The Chronicle of Higher Education profiles the atypical career of George Scialabba, a “critic’s critic” whom James Wood has called “one of America’s best all-round intellects.”

  • October 9, 2015

    Keith Gessen

    Keith Gessen

    Two of Svetlana Alexievich’s translators responded in the Guardian to yesterday’s announcement that she had won the Nobel Prize in Literature: Bela Shayevich, who’s at work on an English version of Second-hand Time, her “collection of oral histories from the dissolution of the Soviet Union to the anti-Putin protests of 2012,” quoted from Alexievich’s introduction: “History’s sole concern is the facts; emotions are outside of its realm of interest. . . . But I look at the world as a writer, and not strictly an historian.” And Keith Gessen (who translated Voices from Chernobyl: The Oral History of a Nuclear Disaster in 2004) reflected on the politics of her win: “When a critic of the Russian (as well as, in this case, Belarusian) regime receives a prize, it’s hard not to read it as a rebuke to the Kremlin. . . . But Alexievich’s work is also very much the opposite of most rebukes coming at Russia from the west. The people she talks to, the co-authors of her books, are working people, women and elderly people – precisely those who are left behind when we bring the former USSR our IMF-tailored ‘reforms,’ our sharp-looking investment bankers, our latest anti-tank weapons. Alexievich’s voices are those of the people no one cares about, but the ones whose lives constitute the vast majority of what history actually is.”

    If you missed this profile of “critic’s critic” and all-round delight George Scialabba, it’s time to remedy that.

    Mother Jones has an intriguing account of the protracted legal battle it just won after being sued by Frank VanderSloot, a major Republican donor—in fact, “one of the megadonors who will help determine who wins the 2016 GOP nomination”—over an article they published during the 2012 presidential primaries: “Had he been successful, it would have been a chilling indicator that the 0.01 percent can control not only the financing of political campaigns, but also media coverage of those campaigns.”

    A former congresswoman has described having to remove all references to WikiLeaks documents she used in her PhD thesis, which had caused a university librarian to “completely, totally freak,” fearing she might be subpoenaed.

    As part of Dissent’s monthly interview series, Booked, Timothy Shenk has a fascinating conversation about politics and environmentalism with Jedediah Purdy.

    Jake Silverstein, editor-in-chief of the New York Times magazine, on its relaunch earlier this year, and on giving up writing for editing: “What I always loved about writing was just putting on a show for the reader. I always thought about writing in a theatrical way, like you’re essentially staging a performance for the reader. And I think about the magazine that way. I think about putting on a performance.”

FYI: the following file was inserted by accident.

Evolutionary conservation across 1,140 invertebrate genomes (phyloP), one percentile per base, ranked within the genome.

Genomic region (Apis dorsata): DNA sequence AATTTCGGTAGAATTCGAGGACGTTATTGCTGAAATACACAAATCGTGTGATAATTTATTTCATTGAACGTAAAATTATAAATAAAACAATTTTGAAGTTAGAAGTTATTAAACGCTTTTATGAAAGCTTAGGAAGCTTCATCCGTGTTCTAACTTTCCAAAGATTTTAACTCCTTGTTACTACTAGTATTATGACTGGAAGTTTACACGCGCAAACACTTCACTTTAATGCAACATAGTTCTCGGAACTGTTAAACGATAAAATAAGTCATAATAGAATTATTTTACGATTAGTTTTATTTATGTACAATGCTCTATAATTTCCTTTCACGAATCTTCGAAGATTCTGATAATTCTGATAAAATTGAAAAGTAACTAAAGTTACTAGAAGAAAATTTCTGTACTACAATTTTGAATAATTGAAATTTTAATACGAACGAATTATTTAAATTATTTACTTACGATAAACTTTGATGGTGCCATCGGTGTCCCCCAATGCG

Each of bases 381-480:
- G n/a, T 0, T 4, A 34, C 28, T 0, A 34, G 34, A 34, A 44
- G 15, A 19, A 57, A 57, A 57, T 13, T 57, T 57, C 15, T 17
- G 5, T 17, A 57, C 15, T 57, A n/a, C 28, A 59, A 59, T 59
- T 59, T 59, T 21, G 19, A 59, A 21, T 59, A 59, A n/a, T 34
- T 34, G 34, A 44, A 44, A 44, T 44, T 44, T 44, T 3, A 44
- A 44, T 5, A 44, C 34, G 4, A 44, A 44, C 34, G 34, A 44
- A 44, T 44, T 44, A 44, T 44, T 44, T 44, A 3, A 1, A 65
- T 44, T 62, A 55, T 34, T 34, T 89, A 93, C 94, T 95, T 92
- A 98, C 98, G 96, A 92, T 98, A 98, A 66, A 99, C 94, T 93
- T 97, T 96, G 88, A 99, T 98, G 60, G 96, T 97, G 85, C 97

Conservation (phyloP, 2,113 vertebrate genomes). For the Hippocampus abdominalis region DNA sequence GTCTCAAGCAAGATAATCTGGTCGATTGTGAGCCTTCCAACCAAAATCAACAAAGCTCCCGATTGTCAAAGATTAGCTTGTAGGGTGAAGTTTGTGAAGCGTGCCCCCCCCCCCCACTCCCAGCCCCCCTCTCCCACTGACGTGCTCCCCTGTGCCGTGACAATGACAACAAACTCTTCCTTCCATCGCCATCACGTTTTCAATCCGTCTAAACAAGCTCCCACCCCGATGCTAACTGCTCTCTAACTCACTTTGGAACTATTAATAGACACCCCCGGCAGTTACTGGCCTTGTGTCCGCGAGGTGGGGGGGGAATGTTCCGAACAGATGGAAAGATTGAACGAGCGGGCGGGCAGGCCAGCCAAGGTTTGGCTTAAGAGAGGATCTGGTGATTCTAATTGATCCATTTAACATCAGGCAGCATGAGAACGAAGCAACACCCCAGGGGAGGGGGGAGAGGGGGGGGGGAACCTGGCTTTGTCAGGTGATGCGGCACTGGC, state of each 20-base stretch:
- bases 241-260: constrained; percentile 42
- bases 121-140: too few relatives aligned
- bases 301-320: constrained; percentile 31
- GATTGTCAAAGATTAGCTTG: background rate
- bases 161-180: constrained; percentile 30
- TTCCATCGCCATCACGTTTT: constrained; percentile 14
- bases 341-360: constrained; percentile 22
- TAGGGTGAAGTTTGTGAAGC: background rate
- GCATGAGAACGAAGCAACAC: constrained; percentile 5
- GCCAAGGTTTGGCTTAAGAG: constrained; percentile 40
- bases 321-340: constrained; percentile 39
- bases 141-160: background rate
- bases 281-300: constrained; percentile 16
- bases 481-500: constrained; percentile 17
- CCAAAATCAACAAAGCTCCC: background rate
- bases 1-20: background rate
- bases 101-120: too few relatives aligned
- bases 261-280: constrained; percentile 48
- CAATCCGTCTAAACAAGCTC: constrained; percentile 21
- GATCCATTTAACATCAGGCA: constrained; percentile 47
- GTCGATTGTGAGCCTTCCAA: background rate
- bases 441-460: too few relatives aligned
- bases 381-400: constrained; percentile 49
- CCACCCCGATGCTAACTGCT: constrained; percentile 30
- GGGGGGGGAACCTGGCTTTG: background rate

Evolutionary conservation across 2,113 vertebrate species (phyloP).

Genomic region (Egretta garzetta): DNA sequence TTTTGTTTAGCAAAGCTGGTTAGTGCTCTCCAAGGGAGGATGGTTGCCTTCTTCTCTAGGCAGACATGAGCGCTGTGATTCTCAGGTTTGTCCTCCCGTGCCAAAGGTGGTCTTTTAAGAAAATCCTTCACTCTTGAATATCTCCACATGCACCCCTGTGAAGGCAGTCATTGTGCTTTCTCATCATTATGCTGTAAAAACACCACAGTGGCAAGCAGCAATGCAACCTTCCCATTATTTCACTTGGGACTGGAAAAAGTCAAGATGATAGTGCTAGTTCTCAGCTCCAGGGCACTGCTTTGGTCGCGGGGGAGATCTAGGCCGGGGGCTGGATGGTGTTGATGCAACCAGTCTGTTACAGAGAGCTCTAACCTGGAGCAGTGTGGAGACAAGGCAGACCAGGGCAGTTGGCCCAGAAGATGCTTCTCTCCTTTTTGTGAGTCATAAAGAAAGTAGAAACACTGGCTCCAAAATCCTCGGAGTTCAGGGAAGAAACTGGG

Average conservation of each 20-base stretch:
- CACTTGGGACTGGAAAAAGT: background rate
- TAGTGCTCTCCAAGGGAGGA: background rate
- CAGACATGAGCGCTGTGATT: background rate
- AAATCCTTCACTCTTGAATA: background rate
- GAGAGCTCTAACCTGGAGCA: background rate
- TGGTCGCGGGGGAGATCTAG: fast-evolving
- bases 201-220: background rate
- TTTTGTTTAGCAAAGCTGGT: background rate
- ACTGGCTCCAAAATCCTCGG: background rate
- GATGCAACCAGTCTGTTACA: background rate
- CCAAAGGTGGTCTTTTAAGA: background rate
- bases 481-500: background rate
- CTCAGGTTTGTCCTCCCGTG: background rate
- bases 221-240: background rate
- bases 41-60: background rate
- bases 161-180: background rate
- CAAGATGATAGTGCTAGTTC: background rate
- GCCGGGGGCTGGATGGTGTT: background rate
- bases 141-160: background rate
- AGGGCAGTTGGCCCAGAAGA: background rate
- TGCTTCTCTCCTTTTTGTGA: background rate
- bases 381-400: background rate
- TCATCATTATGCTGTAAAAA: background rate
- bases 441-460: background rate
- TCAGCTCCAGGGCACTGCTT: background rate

It seems possible that a small rip will appear in literary space-time should too many Janeites contract “Ferrante fever.”

  • October 8, 2015

    Svetlana Alexievich

    Svetlana Alexievich

    The Belarusian writer and journalist Svetlana Alexievich, the bookies’ favorite, has won this year’s Nobel Prize for Literature for her “polyphonic writings, a monument to suffering and courage.” “Life offers so many versions and interpretations of the same events that neither fiction nor document alone can keep up with its variety,” she told an interviewer when her oral history Voices from Chernobyl was published. “I felt compelled to find a different narrative strategy. I decided to collect the voices from the street, the material lying about around me. Each person offers a text of his or her own. And realized I could make a book out of them. Life moves on much too fast—only collectively can we create a single, many-sided picture. I wrote all five of my books in this way.”

    Revenge of the fact-checkers: Buzzfeed has gone through a 1998 book by presidential hopeful Mike Huckabee, identifying all the quotations falsely credited (so it seems) to Thomas Jefferson, George Washington, Abraham Lincoln, and the like. Huckabee, Buzzfeed notes, isn’t alone among Republican candidates in attributing “fake quotes to America’s founders. Ben Carson, Rand Paul, and former candidate Scott Walker have all done so.”

    As it is with movie stars, so too with writers of fiction—more of them are Canadian than you think. Take Rachel Cusk, whose strange, deft novel Outline has been shortlisted for two major Canadian awards in the last few days: the Scotiabank Giller Prize, worth $100,000, and the Governor-General’s Literary Awards, $25,000 (let’s assume that’s Canadian money).

    Investigations are still going on into the death, in 1973, of the great Chilean poet Pablo Neruda, and whether or not he was poisoned by the Pinochet regime.

    Pedro J. Ramirez, the notorious Spanish journalist and editor, has just launched a well-funded digital start-up called El Espanol, for which more than 10,000 subscribers apparently signed up sight unseen. Ramirez, who has often specialized in covering political scandals and corruption, has hired seventy-two journalists so far and promises “scoops every day.”

    Patti Smith will be reading and signing copies of her second volume of memoir, M Train, tonight at St. Joseph’s College, though it’s safe to say that anyone without a ticket by now won’t be getting in.